Sometimes while you’re swimming in rarities and art you have to learn to appreciate, you overlook that which is easy to get and easy to understand.
I don’t think L’Eau de Chloé gets enough blog love. This is a lovely, pretty dewy rose with a touch of fresh greenness that won’t make you think of galbanum, it’ll make you think of fresh greenness. There is nothing vintage about this rose; it’s as fresh and light and this decade as any scent you can find, but delightfully not a copy of every single other mass production scent out there. It’s not the underside of a turtle’s shell, it’s not the rare scent of mold nodules on sea rocks in France, it’s a dewy pretty green rose, the kind of thing that might make you feel a little younger, a little happier on a sunny summer day.
I liked it on first sniff, I bought a bottle, and I still like it. It survives thinning attempts and rearrangements. I have a decant I carry around from time to time; it just works. It doesn’t last for eight hours, but as it is a perfect summer fragrance, I wouldn’t want it to; only a heavy-duty laundry musk molecule lasts through ten hours of summer heat and sweat, and I don’t want that. This is the perfect scent to let me feel clean and pretty even when ten minutes after I get out of the shower, I am sweating like a pig. (A graceful, tall, well-educated pig.)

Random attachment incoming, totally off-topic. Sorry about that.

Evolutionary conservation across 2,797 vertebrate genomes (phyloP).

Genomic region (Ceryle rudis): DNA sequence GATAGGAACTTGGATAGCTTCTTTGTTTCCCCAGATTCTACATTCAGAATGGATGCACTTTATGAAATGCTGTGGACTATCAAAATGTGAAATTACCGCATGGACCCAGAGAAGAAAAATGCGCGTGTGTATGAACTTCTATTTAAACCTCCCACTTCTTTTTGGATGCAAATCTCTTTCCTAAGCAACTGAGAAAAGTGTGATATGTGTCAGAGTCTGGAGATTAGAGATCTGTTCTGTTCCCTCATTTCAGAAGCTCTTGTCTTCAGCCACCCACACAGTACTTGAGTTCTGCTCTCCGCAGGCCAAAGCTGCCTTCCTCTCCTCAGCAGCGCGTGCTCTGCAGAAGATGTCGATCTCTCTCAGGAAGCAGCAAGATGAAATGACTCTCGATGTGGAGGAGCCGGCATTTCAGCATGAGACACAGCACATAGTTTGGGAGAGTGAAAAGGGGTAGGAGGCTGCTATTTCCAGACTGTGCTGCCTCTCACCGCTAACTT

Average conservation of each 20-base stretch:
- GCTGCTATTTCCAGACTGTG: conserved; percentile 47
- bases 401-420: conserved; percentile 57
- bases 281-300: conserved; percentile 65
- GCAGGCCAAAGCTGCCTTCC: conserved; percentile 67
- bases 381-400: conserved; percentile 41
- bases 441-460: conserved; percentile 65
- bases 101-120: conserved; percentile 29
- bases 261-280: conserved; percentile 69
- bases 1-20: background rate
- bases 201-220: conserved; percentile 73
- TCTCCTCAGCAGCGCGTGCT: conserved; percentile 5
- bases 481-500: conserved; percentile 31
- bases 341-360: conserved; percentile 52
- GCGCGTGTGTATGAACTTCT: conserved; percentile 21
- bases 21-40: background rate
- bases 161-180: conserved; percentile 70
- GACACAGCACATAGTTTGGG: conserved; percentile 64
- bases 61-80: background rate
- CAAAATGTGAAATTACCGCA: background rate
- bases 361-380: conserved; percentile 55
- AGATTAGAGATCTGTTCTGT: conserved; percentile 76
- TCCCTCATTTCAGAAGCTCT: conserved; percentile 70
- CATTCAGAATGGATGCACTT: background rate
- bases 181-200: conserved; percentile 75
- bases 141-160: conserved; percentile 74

It may be that people don’t try L’Eau de Chloé because Chloé is such a divisive fragrance and most perfumistas are sick of “l’eaux” which are generally watered down versions of their originals, and watered down in the most unimaginative and possibly unpleasant ways. Interestingly, it doesn’t serve L’Eau de Chloé well to be labeled as a “flanker” to a scent to which it seems to have no relation except to be produced by the same maker.
What scents – maybe current, easily available scents? – do you think get overlooked?
Image is “Rose et goutellettes“, by benoit theodore, via Flickr. Used under Creative Commons license; some rights reserved.